Since the dawn of civilization, women have played a major role in the working world, helping out with farming, toiling away in guild workshops and taking on heavy-duty labor in factories, even as the leading thinkers of the time labeled them as little more than delicate, hysteria-prone housekeepers. In fact, it had only been in the last century, and especially the past few decades, that women have really been able to play an open and independent role in building and leading their own entrepreneurial ventures, with many women today owning, running and establishing major businesses.
While hard work and determination obviously played a major role in getting today's female business leaders to the top, a debt is also owed to the women who pave the way, bravely forging ahead when the odds were stacked heavily against them. Here, we've selected 11 amazing businesswomen who made a living, and in some cases a fortune, through their own ideas and business ventures in times when women were afforded little power, voice or independence of their own.
1. Christine de Pizan: What do you do when you're a medieval woman who's been left widowed and in need of a way to support your three children? If you're Christine de Pizan, you start writing. De Pizan was light-years ahead of her time, both in her chosen profession (she is widely regarded as Europe's first professional woman writer) and in her public repudiation of the domination misogynistic views of the time. Throughout the 1400s, de Pizan would support herself and take a strong stance against prejudiced literacy depictions of women. While she is more of an empowered intellectual than a businesswoman, her ability to make it on her own and establish a career in a time when some women were barely allowed to leave their homes is inspirational in itself, and she may have been history's first recorded working single mother.
3. Lydia Pinkham: Women who needed health advice and home remedies in the late 1800s needed only turn to this businesswoman. Pinkham built her home remedies business into a thriving enterprise, largely through savvy marketing of her products to women. Her most successful product was a menstrual cramp relief tonic called “Lydia Pinkham’s Vegetable Compound” which would remain one of the best-known and most widely used patented medicines during the 19th century. It must have been doing something for Pinkham’s devoted customers, as it helped build the fledgling company into a big business. Though the company was purchased by Cooper Laboratories in 1968, a few of Lydia’s products still appear on American shelves today.
4. Sarah E. Goode: While the first woman would patent an invention in 1809, it wasn’t until 1885 that an African-American woman would reach that landmark. Born a slave, Sarah E. Goode moved to Chicago after the Civil War and opened a furniture store with her husband Archibald, a carpenter. Under her management, the store grew to be quite prosperous, but her clients were coming in complaining of a lack of space in their apartments. That led to her invention, a desk that turned into a bed, an ideal innovation for the small-space, tenement living that was a reality for many working-class Chicago residents at the time. This idea would evolve into the Murphy bed that we know today, and while the patent would never make Goode wealthy, it would help keep her and her furniture business quite successful until her death in 1905.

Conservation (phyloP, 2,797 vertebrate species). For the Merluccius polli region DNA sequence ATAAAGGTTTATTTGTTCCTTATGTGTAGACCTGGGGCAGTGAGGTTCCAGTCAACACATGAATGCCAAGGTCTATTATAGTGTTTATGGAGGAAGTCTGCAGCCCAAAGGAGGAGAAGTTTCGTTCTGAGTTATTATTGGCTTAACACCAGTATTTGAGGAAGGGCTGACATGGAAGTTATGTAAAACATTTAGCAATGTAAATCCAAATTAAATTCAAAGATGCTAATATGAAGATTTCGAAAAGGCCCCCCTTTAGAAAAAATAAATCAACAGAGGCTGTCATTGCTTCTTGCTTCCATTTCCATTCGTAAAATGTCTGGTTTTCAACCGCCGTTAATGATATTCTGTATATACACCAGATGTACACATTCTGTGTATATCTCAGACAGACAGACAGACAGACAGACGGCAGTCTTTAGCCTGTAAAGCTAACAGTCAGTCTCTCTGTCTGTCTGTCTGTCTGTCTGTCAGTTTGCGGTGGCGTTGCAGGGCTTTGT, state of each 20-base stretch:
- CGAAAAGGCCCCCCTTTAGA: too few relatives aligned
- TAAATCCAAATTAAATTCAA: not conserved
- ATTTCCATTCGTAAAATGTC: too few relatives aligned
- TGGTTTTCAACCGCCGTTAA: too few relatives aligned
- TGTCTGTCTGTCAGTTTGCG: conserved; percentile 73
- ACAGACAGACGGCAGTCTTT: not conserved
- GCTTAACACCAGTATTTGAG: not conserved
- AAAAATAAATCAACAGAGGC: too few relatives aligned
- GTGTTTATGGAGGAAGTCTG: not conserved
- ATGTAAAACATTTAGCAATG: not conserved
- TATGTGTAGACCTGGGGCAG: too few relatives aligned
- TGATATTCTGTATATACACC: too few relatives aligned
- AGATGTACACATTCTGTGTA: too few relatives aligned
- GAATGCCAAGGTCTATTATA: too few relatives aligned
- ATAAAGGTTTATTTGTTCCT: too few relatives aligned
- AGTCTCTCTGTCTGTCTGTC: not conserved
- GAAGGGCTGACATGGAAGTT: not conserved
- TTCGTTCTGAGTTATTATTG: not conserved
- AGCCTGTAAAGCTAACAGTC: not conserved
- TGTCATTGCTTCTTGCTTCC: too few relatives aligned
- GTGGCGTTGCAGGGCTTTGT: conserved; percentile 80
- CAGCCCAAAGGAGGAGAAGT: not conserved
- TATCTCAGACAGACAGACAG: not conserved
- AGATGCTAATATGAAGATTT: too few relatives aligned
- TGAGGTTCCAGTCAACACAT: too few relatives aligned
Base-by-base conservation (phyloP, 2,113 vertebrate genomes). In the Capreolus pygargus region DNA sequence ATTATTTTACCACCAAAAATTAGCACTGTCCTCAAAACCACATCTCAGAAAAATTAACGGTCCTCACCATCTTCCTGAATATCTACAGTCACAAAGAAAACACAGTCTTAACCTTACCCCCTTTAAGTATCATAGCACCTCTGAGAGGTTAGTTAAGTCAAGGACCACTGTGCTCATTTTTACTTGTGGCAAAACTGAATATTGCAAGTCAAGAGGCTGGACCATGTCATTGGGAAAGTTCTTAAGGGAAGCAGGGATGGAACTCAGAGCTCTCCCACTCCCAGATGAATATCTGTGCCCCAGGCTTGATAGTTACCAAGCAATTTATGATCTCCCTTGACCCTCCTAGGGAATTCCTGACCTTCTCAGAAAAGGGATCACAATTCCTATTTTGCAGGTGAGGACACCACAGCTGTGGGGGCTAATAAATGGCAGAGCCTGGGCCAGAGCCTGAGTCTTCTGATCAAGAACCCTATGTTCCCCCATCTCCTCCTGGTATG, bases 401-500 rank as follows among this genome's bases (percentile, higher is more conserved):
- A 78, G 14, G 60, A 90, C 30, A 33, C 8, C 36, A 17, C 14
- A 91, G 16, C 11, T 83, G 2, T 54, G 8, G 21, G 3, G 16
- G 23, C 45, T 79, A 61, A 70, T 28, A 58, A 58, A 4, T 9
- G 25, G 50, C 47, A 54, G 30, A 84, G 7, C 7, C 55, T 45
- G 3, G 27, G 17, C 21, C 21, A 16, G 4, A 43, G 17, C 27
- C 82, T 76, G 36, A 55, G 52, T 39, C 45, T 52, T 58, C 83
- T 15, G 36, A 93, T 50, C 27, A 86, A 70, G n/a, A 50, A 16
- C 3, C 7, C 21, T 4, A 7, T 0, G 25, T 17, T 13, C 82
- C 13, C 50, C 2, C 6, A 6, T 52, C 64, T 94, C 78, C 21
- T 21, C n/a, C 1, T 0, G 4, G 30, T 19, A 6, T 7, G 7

5. Hetty Green: Hetty Green was nicknamed “The Witch of Wall Street,” largely because of her dour taste in fashion but also because she possessed a certain sort of magic when it came to investments. It goes without saying that women weren’t exactly a common sight on Wall Street during the late 19th century, but Green wasn’t shy about making her own investments, following a well thought-out strategy of investment. She would use her inheritance, already a sizable sum, to build a huge fortune, spring-boarded by her early investments in Civil War bonds and later in rail bonds. Of course, her infamous frugality, which some called stinginess, didn’t hurt her in building her fortune, which was estimated at about $200 million ($3.8 billion in today’s dollars) at the time of her death.
6. Maggie L. Walker: African-American teacher and businesswoman Maggie Walker was a pretty amazing woman, both in business and in the community. As early as 14, Walker was already a leading member of the Independent Order of St. Luke, a humanitarian organization. It was there that she would start her career in earnest, establishing a newspaper for the group and chartering a bank, for which she served as the first president (the first woman to hold a charter and run a bank in the U.S.). When the bank merged with two other area banks, becoming The Consolidated Bank and Trust Company, she would stay on to serve on the board of directors until her death in 1934.
7. Elizabeth Arden: It was always Elizabeth Arden’s (born Florence Nightingale Graham) dream to build a cosmetics business, and that’s just what she did. Arriving in New York at age 30, the enterprising Arden worked with a chemist to develop a beauty cream, something that surprisingly didn’t exist in the early 1900s and would prove to be quite a success for Arden. The company still sells a wide variety of creams today, though business has expanded to include fragrances and makeup. She was the first to introduce eye makeup and makeovers in her salons and helped to make cosmetics acceptable for all women to wear, not just performers. Arden passed away in 1966, but her business still thrives today, bringing in just over a billion dollars in 2009.
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